Early studies with the old DNA suggested that the first European farmers reached the continents by the east, replacing the hunter-gatherer populations of the place. Later studies have denied this hypothesis. Apparently the two groups were wrong and their successors are the Europeans of today.
However, most of these studies have been conducted in northern and central Europe, so they had very little information about what happened in southern Europe and specifically on the Iberian peninsula. Now, in collaboration with the University of Uppsala, researchers from the University of Burgos and the ISCIII-UCM center have focused on the population of the cave of El Portalón de Atapuerca, obtaining significant data.
The results have been published in the journal PNAS. Eneko Iriarte Aviles has been one of the research participants. He is a researcher at the University of Burgos and stresses that so far there have been very few research with ancient DNA: “So far there was no technology to separate DNA from DNA fossils from us and other living beings in our environment. It’s a very new technology and we’ve been pioneers in using it.”
Through this technology, the humans of El Portalón have been studied. And they discover that the first farmers of the Iberian peninsula came to Atapuerca from the Middle East along the Mediterranean coast. In Atapuerca they mixed with the local hunter-gatherers and have seen that this mixture was progressive: “In the genome of the oldest fossils of El Portalón, 5,500 years ago, the footprint of local hunter-gatherers is not much appreciated, while 3,500 years ago its footprint is much more evident,” explains Iriarte.
In addition, they have compared their genome to the genome of current populations. And they realize that the Basques are the group with the most genetic kinship with them. According to Iriarte, being the only Basque in the group, he created an “authentic emotion”: “It was known that the Basques are genetically different from other European populations. And now we have seen why: while other groups have mingled with the rest of the groups that have come from outside, our ancestors barely mingled. Somehow, they have lived in a millenary isolation.”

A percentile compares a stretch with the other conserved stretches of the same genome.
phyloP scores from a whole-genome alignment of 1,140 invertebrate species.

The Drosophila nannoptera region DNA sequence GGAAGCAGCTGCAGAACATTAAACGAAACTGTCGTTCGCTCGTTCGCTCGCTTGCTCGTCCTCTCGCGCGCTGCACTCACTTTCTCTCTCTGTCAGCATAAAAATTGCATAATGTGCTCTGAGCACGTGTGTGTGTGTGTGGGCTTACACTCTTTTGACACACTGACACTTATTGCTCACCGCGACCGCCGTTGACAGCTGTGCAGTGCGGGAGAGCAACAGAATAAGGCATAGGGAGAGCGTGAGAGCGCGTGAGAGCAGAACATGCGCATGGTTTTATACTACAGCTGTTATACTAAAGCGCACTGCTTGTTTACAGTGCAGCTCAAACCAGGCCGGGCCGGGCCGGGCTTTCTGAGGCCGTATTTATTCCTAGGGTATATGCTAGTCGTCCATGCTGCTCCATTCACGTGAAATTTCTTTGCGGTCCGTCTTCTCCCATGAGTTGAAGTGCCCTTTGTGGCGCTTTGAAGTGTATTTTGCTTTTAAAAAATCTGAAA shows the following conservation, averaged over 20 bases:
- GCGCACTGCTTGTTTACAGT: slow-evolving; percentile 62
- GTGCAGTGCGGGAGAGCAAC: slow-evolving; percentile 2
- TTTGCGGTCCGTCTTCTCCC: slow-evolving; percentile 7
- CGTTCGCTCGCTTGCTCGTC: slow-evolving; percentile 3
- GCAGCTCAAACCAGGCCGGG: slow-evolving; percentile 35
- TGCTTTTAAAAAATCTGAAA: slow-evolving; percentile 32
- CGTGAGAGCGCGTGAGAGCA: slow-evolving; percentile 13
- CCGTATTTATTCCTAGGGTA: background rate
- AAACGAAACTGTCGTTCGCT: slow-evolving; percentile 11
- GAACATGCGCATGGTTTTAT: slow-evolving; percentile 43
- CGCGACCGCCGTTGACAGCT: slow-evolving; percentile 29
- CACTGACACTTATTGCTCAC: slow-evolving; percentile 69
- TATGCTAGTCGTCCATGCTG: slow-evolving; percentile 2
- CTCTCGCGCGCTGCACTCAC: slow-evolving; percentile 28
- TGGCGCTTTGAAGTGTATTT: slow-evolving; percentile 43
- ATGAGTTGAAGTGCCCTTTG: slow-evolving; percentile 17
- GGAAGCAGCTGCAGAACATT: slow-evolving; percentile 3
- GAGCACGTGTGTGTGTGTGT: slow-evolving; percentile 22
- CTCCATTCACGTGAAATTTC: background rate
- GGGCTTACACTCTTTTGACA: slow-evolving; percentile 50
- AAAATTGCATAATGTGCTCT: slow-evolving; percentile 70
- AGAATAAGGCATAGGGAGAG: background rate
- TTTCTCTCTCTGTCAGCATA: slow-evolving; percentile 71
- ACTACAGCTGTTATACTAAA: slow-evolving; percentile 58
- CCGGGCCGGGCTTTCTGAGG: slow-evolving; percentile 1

In this sense, the director of the UCM-ISCIII, Juan Luis Arsuaga, stressed that this distorts that the Basques are direct heirs of the populations of the Palaeolithic, although some have considered it.
On the other hand, the Sardines have also demonstrated their genetic kinship with the population of El Portalón. This confirms that the first peasants came from Meditarreno. And, comparing ancient Basque with paleosardino, researchers have also drawn other conclusions. Apparently, there are similarities between both languages. “Considering this, and knowing that these peasants not only passed on genes, but also technology and culture, it is not a nonsense to think that they also passed on their language,” said Iriarte. That is, it is possible that the roots of Basque are in the language of those peasants who came from the Middle East.
Although they have also suggested this in the article published in the DAP, Iriarte warns that this is a hypothesis: “It’s a logical conclusion, but linguists will have to prove if it’s correct.”